2) Who are your enemies?  If you’re a soldier or athlete, that can be a simple question…the other guys.  For the rest of us, who are we fighting?  When my ‘rights’ to sleep in, sit on the couch and watch football, or do what I want to do are trampled on, it’s easy for me to think that my enemies live right under my roof!  That can cause some colossal and frustrating fights.  When I realize that my main enemy is most likely me and my sense of self-entitlement, I have an internal battle to focus on.

3) How do you fight?  Heroes control their emotions and my biggest fight can be to react to what I perceive as battles with love.  That frustrating co-worker?  They’re going through a tough time at home.  If I jump all over them in an argument, I haven’t gained a friend, I’ve created an enemy.  The same goes with my family.  My son who’s feeling inadequate to do a school project needs love, not a drill sergeant…even if my tendency is drill sergeant.

When you feel like a traitor to yourself or others, assess the situation and answer these questions.  In fact, just one question might set you on the path to some pretty heroic actions.  Which question would that be for you?

Image courtesy

The Heart of a Hero

I recently finished reading The Steel Wave by Jeff Shaara.  It’s historical fiction based on the D-Day landings and subsequent battles in northwest France.  The book led me to think a little more about Heroes.

GIs coming ashore in Normandy, France – June 1944

1) Heroes aren’t usually on the side with all of the firepower.  When the 1st and 29th Divisions landed at Omaha Beach on 6 June 1944, those men were given the immediate choice of heroism (up the cliff) or cowardice (stay huddled at the bottom). It’s hard to be heroic when you’re expected to win.  However when you are evenly matched or especially an underdog, conditions are ripe for heroism.

2) Heroes take care of the helpless.  The Allies knew that the French civilians in and around Normandy didn’t ask to be in the middle of an enormous military operation.  In addition, they had been under the unkind rule of the Nazis for almost 4 years.  So, the soldiers (mostly) took special care not to raid civilian farms, instead eating K and C rations until they were almost repulsed by them.  As mentioned in the cinematic masterpiece Spider-Man: “With great power comes great responsibility.”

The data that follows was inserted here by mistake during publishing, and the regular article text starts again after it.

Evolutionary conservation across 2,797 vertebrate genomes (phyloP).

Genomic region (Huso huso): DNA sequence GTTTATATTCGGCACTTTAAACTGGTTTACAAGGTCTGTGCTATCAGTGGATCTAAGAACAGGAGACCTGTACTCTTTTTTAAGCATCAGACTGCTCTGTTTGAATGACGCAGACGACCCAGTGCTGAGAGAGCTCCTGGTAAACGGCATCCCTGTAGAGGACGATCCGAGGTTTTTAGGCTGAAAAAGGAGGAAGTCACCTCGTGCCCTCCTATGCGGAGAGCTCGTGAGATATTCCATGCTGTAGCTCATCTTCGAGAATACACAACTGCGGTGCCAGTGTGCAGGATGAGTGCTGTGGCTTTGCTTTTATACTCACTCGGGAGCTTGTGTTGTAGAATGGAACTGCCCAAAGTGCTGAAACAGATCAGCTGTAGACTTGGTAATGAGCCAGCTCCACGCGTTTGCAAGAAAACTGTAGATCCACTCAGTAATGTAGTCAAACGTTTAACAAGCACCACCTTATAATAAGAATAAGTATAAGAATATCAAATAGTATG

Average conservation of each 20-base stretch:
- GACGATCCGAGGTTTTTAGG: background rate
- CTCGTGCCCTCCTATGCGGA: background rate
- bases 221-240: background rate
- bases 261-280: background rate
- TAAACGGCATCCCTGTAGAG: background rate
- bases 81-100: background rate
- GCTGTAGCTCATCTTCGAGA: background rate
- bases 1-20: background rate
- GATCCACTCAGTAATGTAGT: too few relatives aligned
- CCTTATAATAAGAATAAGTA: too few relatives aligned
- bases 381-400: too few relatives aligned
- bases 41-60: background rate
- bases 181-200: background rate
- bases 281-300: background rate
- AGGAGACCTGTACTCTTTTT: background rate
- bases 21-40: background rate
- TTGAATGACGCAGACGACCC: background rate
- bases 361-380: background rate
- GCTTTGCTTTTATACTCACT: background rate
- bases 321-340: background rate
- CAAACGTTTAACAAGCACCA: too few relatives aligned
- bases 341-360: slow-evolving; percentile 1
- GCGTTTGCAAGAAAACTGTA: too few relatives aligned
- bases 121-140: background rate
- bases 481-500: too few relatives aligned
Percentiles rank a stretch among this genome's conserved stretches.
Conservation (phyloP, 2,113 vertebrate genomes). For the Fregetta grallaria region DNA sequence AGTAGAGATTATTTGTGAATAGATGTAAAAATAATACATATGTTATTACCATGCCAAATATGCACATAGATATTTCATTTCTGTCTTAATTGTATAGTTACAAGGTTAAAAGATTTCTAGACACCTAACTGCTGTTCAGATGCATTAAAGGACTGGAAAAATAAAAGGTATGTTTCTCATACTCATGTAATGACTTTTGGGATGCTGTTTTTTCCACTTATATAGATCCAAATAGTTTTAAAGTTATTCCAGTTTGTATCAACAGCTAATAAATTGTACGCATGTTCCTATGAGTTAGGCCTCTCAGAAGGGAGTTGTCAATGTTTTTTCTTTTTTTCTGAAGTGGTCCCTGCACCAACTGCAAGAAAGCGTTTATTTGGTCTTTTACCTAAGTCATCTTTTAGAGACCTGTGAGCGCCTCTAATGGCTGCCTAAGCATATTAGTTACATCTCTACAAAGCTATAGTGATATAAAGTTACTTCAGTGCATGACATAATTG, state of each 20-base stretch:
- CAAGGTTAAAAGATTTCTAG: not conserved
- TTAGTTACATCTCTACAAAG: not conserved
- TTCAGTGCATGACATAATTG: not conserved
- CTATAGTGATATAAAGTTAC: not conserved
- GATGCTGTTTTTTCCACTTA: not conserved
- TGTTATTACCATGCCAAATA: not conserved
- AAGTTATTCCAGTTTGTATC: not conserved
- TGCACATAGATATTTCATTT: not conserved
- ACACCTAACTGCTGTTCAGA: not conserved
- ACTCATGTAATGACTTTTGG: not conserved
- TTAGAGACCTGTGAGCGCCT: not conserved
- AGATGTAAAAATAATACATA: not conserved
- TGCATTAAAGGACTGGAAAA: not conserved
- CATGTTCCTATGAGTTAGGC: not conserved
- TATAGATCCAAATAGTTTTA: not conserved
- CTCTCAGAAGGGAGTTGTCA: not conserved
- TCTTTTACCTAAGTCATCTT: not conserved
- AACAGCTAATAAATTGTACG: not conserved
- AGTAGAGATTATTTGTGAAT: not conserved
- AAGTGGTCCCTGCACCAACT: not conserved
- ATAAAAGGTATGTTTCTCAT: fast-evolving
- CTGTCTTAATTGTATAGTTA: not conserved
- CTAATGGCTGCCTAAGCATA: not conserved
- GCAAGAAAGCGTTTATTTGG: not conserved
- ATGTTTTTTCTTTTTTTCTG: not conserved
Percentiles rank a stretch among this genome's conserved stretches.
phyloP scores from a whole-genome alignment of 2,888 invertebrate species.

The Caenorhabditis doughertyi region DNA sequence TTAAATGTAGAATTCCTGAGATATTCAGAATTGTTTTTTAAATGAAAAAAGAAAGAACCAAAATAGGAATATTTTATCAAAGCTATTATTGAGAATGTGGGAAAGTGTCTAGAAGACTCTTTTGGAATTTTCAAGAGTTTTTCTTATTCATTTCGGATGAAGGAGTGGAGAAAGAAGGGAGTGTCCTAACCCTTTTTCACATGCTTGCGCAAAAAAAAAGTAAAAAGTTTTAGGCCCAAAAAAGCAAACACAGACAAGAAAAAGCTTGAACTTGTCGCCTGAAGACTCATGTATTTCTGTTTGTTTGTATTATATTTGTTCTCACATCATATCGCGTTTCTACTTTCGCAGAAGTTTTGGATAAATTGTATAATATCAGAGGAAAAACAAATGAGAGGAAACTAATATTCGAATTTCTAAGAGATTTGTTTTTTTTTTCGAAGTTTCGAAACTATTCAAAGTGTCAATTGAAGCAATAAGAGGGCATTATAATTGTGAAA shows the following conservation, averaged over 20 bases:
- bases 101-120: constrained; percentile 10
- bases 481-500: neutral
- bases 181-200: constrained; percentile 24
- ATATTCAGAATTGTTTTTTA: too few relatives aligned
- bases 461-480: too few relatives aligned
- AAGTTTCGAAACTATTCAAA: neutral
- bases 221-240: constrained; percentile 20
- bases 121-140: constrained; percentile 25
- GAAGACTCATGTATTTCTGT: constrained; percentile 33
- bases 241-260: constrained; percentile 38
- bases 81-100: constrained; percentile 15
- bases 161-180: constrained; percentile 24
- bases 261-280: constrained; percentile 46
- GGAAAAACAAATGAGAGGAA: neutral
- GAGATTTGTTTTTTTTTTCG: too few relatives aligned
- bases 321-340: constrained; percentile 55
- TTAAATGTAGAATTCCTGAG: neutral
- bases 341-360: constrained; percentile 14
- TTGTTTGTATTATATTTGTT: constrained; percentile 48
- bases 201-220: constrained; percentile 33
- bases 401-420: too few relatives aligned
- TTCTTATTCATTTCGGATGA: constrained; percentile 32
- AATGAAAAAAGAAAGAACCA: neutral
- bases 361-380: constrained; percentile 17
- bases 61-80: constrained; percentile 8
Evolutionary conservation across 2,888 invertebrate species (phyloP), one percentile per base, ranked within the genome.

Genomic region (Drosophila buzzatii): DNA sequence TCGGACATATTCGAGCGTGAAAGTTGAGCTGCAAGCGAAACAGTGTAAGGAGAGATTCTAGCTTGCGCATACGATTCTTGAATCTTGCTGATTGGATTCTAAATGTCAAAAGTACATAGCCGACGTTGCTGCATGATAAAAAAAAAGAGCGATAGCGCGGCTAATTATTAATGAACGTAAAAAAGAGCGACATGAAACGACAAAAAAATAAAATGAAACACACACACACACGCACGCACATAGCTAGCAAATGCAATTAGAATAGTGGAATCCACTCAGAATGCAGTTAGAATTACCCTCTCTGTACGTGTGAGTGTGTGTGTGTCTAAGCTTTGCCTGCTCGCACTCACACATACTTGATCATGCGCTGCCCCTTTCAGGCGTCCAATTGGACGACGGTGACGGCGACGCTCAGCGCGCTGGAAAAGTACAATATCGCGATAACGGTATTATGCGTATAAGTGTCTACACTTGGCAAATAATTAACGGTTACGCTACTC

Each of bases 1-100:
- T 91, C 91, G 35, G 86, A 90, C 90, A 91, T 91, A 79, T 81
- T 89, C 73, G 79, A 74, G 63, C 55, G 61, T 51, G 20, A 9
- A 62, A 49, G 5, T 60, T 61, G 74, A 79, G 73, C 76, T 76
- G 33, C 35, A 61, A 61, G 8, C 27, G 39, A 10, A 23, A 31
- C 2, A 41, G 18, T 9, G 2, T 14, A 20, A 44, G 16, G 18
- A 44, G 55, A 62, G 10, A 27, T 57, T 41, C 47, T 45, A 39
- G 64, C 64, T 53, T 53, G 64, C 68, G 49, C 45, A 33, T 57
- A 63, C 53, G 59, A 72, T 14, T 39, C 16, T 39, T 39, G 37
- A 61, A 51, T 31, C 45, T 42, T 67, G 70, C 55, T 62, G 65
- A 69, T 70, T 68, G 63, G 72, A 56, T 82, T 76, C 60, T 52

3) Heroes don’t gain that status by the use of brute force.   When presented with a strong enemy position, the airborne troops who landed in the early hours of D-Day couldn’t succeed with a direct frontal assault.  They had to look for soft spots in the enemy line or try to get around the end of the enemy positions.  Throwing yourself in front of any problem…be it a tank or a cranky infant is just a good way to get rolled over (or puked on).

“So what?”, you might say.  I’m not fighting a war or even eating bad food.  Well, are you in a position at work where a decision has the support of management but you know that the results could be disastrous?  How about in your town…are you helping those around you who don’t have adequate food or clothing…or maybe just need a friend?  Is your status at home (as a spouse or parent) based on the power you have to get your way or on the work you do to help others?

If you’re in any of those situations, I think the conditions are right for YOU to be a hero.  So how heroic do you feel?  Is there someone around you that you can be a hero to today?

Image courtesy

Three Characteristics of Ordinary Heroes

A recent business trip gave me the opportunity to watch a couple of movies I’ve wanted to see for a while.  42 is the story of how Jackie Robinson integrated Major League Baseball in 1947.  I followed that up with Captain America, a comic-book adaptation about how an ‘average guy’ became a superhero during the Second World War.

As I watched these two films, one based on reality and the other based on fantasy, I thought a lot about what it means to be a hero.  I was reminded of some real heroes in my family tree.  For example, my grandfather Frank landed at Utah Beach in the first 5 minutes of D-Day.  My ‘grandfathers-in-law’ Bob and Bill were injured during the WWII Italy and Normandy campaigns respectively.  These men kept the heroic things they had done and seen mostly to themselves because ‘it was what we had to do.’  They were ordinary people who did extraordinary things.

With that in mind, I’d like to give you three things that I think help define heroes…those who get a movie and those who just deserve one.

John Richardson (left) and Frank Fields were members of the 4th Infantry Division / 8th Regiment Company G.  This picture is believed to have been taken in Germany in 1945.

John Richardson (left) and Frank Fields were members of the 4th Infantry Division / 8th Regiment Company G. This picture is believed to have been taken in Germany in 1945.

1) Heroes rarely start out intending to be one.  They aren’t looking for fame, fortune, or fun.  In fact, one thing that makes them heroic is the fact that they think that what they are doing is nothing special.  For me, adults and children who are fighting diseases like cancer are also heroes because…

2) Heroes are willing to die for a cause.  Soldiers, police officers, fire fighters…they risk their lives every day to protect others.  They place the value of others’ lives above their own.  That selfless attitude attracts others to them and their professions.  That attractiveness comes in part because…

3) Heroes control their emotions.  Bad things happen to all of us but what determines how we respond?  Planes strike the World Trade Center and New York’s first responders head toward the disaster, not away…even though all logic plus the fear they were feeling told them to run the other way.  Thousands of soldiers boarded boats to cross the English Channel so they could run toward the well-armed strongholds where the Nazis had built modern day castles in expectation of an invasion.  Heroes are able to do the exact opposite of what their emotions tell them to do.

Do any of these characteristics of heroes resonate for you?  If so, who have you seen them in?